Technology and cyber crime: how to keep out the bad guys


Maintaining strict security protocols and monitoring your firm’s digital activity can improve your chances of fending off an attack

Cyber crime is of increasing concern to nation-states — whether the culprits are other governments or financially motivated hackers. In the US, the 2025 government budget for IT security is $13bn, up from $11.8bn the year before. The UK, too, is wary and this extends to the risk of infiltration via allies: it has set aside £25mn to help friendly governments improve cyber security.

The private sector is also on edge. In the Systemic Risk Survey, carried out by the Bank of England and covering the second half of 2023, participants said a cyber attack was the risk that would have the greatest effect on UK financial systems. Concern was down slightly in the latest survey, published in March, but 70 per cent of respondents still put cyber crime as their number two market risk, directly below geopolitics.

Companies are set to spend more on cyber security. A survey of 200 security professionals conducted by Infosecurity Europe found that two-thirds anticipated a budget increase in 2024 of between 10 and 100 per cent.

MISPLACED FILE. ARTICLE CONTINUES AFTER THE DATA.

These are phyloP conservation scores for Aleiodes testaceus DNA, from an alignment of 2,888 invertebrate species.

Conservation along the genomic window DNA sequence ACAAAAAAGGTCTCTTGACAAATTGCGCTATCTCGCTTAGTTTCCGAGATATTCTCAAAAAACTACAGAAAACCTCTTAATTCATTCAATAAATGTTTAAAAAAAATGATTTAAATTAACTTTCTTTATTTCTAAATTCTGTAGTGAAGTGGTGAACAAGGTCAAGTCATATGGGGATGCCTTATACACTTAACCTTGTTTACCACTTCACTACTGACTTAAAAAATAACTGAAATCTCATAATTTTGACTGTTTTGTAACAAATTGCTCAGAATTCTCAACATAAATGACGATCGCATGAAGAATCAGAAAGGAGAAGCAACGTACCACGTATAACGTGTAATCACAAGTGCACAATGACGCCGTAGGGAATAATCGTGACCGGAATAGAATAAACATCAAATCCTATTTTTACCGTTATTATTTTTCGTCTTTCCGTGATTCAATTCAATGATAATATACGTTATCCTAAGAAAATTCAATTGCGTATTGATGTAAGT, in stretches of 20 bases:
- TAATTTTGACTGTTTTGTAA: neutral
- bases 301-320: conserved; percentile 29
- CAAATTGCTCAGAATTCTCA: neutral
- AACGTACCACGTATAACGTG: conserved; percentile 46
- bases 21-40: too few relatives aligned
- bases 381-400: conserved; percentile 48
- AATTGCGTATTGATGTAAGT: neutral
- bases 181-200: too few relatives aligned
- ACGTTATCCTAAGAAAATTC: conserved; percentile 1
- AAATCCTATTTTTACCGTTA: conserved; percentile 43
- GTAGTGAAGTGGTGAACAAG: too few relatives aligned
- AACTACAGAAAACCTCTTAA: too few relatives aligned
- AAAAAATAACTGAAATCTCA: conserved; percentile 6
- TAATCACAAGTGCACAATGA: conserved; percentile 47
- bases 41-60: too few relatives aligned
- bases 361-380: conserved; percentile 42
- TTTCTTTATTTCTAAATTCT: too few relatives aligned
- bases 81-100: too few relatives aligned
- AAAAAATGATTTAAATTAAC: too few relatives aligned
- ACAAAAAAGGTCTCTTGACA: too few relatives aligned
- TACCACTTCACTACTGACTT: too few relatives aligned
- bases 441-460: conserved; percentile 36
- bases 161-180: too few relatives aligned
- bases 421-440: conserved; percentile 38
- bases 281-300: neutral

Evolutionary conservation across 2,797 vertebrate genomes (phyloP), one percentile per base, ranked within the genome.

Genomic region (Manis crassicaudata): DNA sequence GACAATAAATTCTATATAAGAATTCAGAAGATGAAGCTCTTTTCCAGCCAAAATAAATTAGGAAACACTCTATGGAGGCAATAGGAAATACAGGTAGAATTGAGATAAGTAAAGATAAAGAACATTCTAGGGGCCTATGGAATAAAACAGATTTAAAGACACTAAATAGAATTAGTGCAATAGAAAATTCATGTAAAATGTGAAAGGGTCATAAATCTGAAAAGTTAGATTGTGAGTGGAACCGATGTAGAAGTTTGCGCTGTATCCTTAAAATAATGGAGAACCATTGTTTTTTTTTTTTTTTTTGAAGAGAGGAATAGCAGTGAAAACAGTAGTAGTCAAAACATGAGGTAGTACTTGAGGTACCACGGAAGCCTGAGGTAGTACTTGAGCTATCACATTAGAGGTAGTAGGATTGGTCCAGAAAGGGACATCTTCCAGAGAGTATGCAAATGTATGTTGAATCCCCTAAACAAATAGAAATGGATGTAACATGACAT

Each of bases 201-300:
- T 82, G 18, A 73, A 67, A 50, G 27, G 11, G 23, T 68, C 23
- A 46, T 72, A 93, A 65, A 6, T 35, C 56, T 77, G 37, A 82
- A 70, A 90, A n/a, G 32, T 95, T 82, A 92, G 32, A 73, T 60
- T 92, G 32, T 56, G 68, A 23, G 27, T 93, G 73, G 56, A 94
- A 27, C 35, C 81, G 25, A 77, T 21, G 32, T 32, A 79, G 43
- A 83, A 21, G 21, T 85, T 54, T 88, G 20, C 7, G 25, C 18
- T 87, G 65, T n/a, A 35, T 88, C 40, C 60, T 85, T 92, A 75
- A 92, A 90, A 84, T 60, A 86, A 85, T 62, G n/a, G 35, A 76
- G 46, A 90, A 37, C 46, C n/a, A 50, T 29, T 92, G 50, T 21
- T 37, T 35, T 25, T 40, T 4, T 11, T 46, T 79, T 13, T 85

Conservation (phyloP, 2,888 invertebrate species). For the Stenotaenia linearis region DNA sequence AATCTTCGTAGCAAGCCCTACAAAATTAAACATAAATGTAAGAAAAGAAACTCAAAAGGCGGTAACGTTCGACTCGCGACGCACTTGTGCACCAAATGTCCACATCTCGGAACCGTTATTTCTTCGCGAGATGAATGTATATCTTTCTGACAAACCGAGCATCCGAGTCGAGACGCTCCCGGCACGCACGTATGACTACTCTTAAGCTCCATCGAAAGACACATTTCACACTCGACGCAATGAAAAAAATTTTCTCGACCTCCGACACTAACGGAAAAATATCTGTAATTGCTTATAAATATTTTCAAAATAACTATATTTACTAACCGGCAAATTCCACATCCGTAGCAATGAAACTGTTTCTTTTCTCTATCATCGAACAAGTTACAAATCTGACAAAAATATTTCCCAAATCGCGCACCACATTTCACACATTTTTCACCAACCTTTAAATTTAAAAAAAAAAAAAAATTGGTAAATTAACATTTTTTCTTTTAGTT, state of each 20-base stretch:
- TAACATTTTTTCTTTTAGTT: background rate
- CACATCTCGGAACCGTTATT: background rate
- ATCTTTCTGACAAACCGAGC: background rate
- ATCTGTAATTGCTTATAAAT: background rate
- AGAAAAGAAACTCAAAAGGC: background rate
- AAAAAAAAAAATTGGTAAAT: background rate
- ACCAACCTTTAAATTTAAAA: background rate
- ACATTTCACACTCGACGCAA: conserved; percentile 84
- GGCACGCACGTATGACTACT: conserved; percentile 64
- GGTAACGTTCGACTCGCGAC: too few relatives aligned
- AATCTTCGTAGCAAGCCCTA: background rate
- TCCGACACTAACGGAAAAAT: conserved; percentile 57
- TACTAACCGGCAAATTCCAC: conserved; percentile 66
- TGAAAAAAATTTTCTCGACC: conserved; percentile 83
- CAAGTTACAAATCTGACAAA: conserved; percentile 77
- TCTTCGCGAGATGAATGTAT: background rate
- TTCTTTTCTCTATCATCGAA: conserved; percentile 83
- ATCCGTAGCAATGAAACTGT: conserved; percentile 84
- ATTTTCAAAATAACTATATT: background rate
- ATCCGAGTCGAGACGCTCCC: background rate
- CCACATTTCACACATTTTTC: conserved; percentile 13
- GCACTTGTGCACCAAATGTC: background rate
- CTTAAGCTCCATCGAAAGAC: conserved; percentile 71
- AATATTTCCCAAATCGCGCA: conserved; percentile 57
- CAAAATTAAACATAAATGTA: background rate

The threat is real, not perceived. Cyber crime is forecast to cost $9.5tn in 2024, according to Cybersecurity Ventures, up threefold on 2015.

Some 94 per cent of IT and security leaders said their business had suffered a significant cyber attack in 2023, according to a poll by Rubrik/Wakefield of 1,600 decision makers at large companies. Also 94 per cent of cloud tenants were targeted every month in 2022, a separate survey by Proofpoint, the cloud cyber security platform, said.

Stick ’em up

Ransomware is a ubiquitous problem. In a traditional ransomware attack, in which files are encrypted and users’ access disabled, “you have between 45 seconds and four hours before your entire network is done”, says Mick Baccio, global security adviser at Splunk, a cyber security company.

One UK/US crime group, Scattered Spider, has achieved infamy for its ransomware attacks on Caesars Entertainment and MGM Resorts International.

In February 2024 Chainalysis, a blockchain data platform, said known ransomware payments in 2023 exceeded $1bn, a new high after a respite in 2022. Given the difficulty in tracking all incidents, this is probably a conservative figure. The incidence of “big game hunting” — where targets have a high value or high profile or both — has also risen. Ransoms greater than $1mn have increased as a share of the total volume of payments.

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